In Geneva, the titans fight took place between Okalys-Corum of Nicolas Grange and Alinghi SUI 1 of Ernesto Bertarelli. After a two day regatta, it’s Okalys-Corum who was leading by one point. The two legs of the day have changed all the rankings. In total, the twelve D35 will have run 6 legs. Geneva 10th may 2009 – Like yesterday, the day started by a long wait. A beginning of wind arrived at about 12h15, which put all the teams of the Challenge Julius Baer in movement. A first leg won by Okalys-Corum, helmed by Loïck Peyron had been launched at 13h45 with a wind between 5 and 10 knots. Alinghi SU 1 ended just behind thanks to its great larboard start, the sails went just passed the start boat. One hour later, the decisive leg started in a weakened wind and nearly not existing for the last competitors. After a shortcut, Alinghi SUI1 won the leg, as well as the Grand-Prix Corum. Just behind Zebra 7, the crew of young people led by Denis Girardet, then Julius-Baer of Philippe Cardis. This week-end didn’t stop changing between a non existing wind and a strong, nearly to strong wind. It devoted Alinghi SUI 1 of Ernesto Bertarelli, who confirms its victory of the Challenge Julius Baer 2008 despite its multiple reinforcements of the crew. Okalys-Corum from Nicolas Grange finished at the second place just under the wire. This team which hasn’t changed since 4 years proves that the experience of the D35 and of the water plan stays most important. On the 3rd step of the podium, we find Julius Baer which has been powered up by 4 teams from Courrier dunkerk into Mumm 30 Alain Gautier on Foncia ends for his part at one place of the podium. He’s followed by Zen Too from Guy Picciotto, assisted by Pierre Pennec. Newly arrived on the race, Alinghi SUI 6, with on its board the kernel of Alinghi from the America’s Cup and Veltigroup from Marco Simeoni helmed by Stève Ravussin, classify respectively at the 6th and 7th place. Alinghi SUI 6 ends at one place which partially reflects their verry good end of regatta. The girls of Ladycat from Dona Bertarelli Spaeth and helmed by Karine Fauconnier are at the 8th place despite their exceptional second place in very rough conditions. The youngest team of the Grand-Prix Corum, also finished their regatta at the second place, and classify 9th of the general classification. At the 10th place, we find Smarthome from Christian Michel, followed by Banque Populaire, helmed by Pascal Bidégorry. He is new in the Challenge and achieved his first regatta in Geneva., which capsized on the first day without doing any damage, ends the Grand-Prix at the 12th place. Don’t miss the following of the Challenge Julius Baer the 23rd and 24th of May with the Grand-Prix Act 1 in Rolle!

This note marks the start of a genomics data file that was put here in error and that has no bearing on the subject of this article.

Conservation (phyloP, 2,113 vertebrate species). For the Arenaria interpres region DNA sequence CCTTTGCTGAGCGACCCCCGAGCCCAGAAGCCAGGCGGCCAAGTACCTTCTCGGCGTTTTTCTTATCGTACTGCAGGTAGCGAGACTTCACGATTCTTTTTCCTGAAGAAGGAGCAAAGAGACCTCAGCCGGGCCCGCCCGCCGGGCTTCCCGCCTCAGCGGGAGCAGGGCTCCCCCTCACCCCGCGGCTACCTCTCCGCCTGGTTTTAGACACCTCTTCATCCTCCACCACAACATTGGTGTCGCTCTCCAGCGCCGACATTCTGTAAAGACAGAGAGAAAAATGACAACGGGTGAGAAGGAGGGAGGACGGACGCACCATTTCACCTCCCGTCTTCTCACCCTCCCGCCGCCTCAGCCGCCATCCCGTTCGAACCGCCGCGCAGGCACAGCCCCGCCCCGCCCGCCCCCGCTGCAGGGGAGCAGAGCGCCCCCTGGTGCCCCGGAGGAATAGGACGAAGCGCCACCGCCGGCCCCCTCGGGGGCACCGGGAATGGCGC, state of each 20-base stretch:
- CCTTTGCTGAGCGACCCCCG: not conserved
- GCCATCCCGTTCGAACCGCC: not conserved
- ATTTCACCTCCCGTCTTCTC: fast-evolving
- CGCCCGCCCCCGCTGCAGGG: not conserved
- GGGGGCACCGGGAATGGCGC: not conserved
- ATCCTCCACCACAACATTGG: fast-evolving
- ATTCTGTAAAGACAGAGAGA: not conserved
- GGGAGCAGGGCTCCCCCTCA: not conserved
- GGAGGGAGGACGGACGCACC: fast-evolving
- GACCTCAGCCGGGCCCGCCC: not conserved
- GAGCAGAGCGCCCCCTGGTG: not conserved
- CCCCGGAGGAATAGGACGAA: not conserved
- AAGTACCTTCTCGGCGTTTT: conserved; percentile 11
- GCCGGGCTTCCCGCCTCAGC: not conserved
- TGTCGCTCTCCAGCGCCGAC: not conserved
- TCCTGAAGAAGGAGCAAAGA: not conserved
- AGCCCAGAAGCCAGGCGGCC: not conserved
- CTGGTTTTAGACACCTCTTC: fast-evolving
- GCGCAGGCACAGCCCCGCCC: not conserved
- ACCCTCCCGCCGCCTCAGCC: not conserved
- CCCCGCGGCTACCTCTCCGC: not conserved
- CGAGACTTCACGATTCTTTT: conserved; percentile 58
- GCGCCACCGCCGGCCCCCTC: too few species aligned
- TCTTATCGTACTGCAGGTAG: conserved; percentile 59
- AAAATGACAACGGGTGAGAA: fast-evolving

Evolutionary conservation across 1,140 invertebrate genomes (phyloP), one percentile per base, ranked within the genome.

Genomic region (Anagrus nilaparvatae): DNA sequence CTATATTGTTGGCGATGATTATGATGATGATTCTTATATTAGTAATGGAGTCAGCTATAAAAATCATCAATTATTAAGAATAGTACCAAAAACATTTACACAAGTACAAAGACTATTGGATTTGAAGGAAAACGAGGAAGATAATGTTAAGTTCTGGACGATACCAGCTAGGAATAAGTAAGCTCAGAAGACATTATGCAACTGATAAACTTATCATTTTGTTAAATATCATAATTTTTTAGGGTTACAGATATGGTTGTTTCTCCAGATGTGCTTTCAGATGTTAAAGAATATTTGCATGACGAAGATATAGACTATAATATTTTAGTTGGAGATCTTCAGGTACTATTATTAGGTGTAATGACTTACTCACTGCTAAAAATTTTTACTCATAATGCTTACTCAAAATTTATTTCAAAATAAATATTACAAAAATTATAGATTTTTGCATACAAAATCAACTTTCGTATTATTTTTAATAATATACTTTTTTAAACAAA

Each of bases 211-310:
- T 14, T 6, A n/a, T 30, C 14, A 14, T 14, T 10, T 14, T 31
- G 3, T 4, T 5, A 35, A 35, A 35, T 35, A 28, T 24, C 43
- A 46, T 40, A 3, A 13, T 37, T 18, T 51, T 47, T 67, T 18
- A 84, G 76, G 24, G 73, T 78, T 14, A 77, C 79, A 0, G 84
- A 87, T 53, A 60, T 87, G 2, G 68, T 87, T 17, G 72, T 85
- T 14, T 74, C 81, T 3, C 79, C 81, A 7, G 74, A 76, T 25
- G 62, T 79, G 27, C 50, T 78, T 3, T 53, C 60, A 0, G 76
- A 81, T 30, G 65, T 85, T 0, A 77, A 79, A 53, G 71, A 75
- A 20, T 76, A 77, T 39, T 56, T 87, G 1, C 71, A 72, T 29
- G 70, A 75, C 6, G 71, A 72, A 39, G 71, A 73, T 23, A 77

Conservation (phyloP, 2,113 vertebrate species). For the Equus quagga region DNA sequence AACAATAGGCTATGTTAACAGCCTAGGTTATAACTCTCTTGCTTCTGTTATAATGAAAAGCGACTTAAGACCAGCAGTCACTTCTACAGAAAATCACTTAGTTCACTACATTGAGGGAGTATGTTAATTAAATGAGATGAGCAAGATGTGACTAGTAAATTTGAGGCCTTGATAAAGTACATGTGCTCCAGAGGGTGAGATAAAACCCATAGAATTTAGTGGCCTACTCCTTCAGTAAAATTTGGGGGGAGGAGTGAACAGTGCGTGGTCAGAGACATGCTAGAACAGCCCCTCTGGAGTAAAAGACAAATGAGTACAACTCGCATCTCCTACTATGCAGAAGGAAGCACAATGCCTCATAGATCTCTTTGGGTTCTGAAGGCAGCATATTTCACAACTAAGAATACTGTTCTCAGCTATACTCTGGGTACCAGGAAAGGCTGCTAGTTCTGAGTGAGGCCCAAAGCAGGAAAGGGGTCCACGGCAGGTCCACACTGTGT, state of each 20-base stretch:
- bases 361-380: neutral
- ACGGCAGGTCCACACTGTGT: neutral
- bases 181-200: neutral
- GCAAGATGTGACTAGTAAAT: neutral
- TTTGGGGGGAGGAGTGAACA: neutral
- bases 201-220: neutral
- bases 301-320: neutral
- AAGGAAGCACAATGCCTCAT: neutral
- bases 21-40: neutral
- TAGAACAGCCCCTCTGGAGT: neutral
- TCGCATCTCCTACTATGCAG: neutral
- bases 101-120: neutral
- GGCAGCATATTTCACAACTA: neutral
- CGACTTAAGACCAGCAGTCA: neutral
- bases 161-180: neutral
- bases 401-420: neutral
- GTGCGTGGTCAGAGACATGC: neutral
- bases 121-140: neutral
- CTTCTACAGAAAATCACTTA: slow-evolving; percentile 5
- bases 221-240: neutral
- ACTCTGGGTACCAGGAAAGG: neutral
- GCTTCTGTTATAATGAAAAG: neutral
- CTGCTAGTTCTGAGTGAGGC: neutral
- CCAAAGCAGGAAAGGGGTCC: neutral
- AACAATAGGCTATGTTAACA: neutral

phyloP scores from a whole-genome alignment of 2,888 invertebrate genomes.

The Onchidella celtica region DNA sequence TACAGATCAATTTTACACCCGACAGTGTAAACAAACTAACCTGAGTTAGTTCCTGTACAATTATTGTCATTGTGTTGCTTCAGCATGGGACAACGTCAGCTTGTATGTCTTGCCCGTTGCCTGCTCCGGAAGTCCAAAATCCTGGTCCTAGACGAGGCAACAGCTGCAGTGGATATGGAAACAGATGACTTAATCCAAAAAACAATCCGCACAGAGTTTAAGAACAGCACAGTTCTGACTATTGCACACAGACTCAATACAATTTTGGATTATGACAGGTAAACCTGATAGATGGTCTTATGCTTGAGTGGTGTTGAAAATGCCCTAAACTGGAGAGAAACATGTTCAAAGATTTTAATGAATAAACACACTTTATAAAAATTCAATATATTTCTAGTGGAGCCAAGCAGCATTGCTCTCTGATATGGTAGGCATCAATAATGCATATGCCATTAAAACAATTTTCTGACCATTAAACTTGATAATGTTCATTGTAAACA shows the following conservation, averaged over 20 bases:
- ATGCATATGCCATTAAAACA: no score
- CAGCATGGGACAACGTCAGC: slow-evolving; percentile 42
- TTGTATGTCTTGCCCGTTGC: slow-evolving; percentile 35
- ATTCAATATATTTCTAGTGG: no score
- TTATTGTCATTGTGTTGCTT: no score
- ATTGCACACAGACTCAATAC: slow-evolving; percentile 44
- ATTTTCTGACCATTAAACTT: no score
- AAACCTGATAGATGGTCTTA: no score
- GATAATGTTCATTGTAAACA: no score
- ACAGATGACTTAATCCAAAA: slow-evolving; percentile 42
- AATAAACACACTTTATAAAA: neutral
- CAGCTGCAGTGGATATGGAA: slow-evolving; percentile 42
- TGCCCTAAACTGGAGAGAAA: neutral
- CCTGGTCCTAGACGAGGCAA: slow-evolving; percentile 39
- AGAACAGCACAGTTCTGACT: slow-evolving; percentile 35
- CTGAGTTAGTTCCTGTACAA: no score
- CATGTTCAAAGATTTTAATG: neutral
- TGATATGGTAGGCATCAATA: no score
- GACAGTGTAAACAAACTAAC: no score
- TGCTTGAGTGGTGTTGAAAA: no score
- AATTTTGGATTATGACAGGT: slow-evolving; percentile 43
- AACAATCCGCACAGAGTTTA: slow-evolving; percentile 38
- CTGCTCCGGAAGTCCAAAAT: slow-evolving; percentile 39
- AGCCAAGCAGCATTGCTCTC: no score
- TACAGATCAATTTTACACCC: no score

more here

1      SUI-1      Alinghi SUI 1      13pt
2     SUI-2     Okalys-Corum     16pts
3     SUI-3     Julius Baer     18pts
4     SUI-5     Foncia     21pts
5     SUI-4     Zen Too     22pts
6     SUI-6     Alinghi SUI 6     24pts
7     SUI-11     Veltigroup     28pts
8     SUI-10     Ladycat     32pts
9     SUI-7     Zebra 7     37pts
10     SUI-9     Smarthome     39pts
11     SUI-12     Banque Populaire     39pts
12     SUI-8     58pts

Spies Like Us

We know you’ve been following the America’s Cup Anarchists’ valiant attempt at international espionage as they piece together what Alinghi’s DoG monster might look like, and it turns out the French-speaking media are as well. The popular French-language AC blog “Tribormat” has been following it so closely that he’s using the pics shot by our spies to call out his neighbors in Switzerland, asking them to get on the ground and find out more. If you’re somewhere near Villeneuve and you know something, tell us – we’ve got some major swag for anyone who gets us something worthwhile.

more here

L’autre équipage du defender, barré par Ed Baird, termine à une plus modeste sixième place. Il faut dire que la concurrence est importante avec la présence de nombreux champions français en manque de régate après l’arrêt du circuit ORMA (60 pieds Open). On note par exemple la présence de Loïc Peyron (Team Okalys-Corum, 2ème), Franck Cammas (Zen Too, 5ème), Alain Gautier avec Desjoyeaux (Foncia, 4ème), et Pascal Bidégorry (Banque Populaire, 11ème). On reverra une bonne partie de ces marins la semaine prochaine pour le circuit IShare en cata X40 à Venise.

Pas très loin de cette régate se joue une autre course. Une course contre la montre pour construire au plus vite CheeseZilla, le monstre qui va devoir affronter DoGzilla l’année prochaine pour une Coupe de l’America selon le Deed Of Gift. Nous avions vu il y a quelques semaines le début de montage des tentes pour son assemblage, grâce à Leloublan voici de nouvelles photos de ces tentes où l’on travaille même le week end.


The other crew of the defender, blocked by Ed Baird, ends on a more modest sixth place. It is necessary to say that competition is important with the presence of numerous French champions in lack of regatta after the stopping of the circuit ORMA (60 feet Open). They note the presence of Loïc Peyron for instance (Team Okalys-Corum, 2nd), Franck Cammas (Zen Too, 5th), Alain Gautier with Desjoyeaux (Foncia, 4th), and Pascal Bidégorry (popular, 11th Bank). They will see again a good party of these sailors next week for circuit IShare in cata X40 in Venice.

Not very far from this regatta another running is played. A race against the clock to construct CheeseZilla as quickly as possible, the monster which is going to have to confront DoGzilla next year for a Cup of America according to the Deed Of Gift. We had seen some weeks ago the beginning of assemblage of tents for its assemblage, thanks to Leloublan here is of new photographs of these tents where they work the week end even.

more here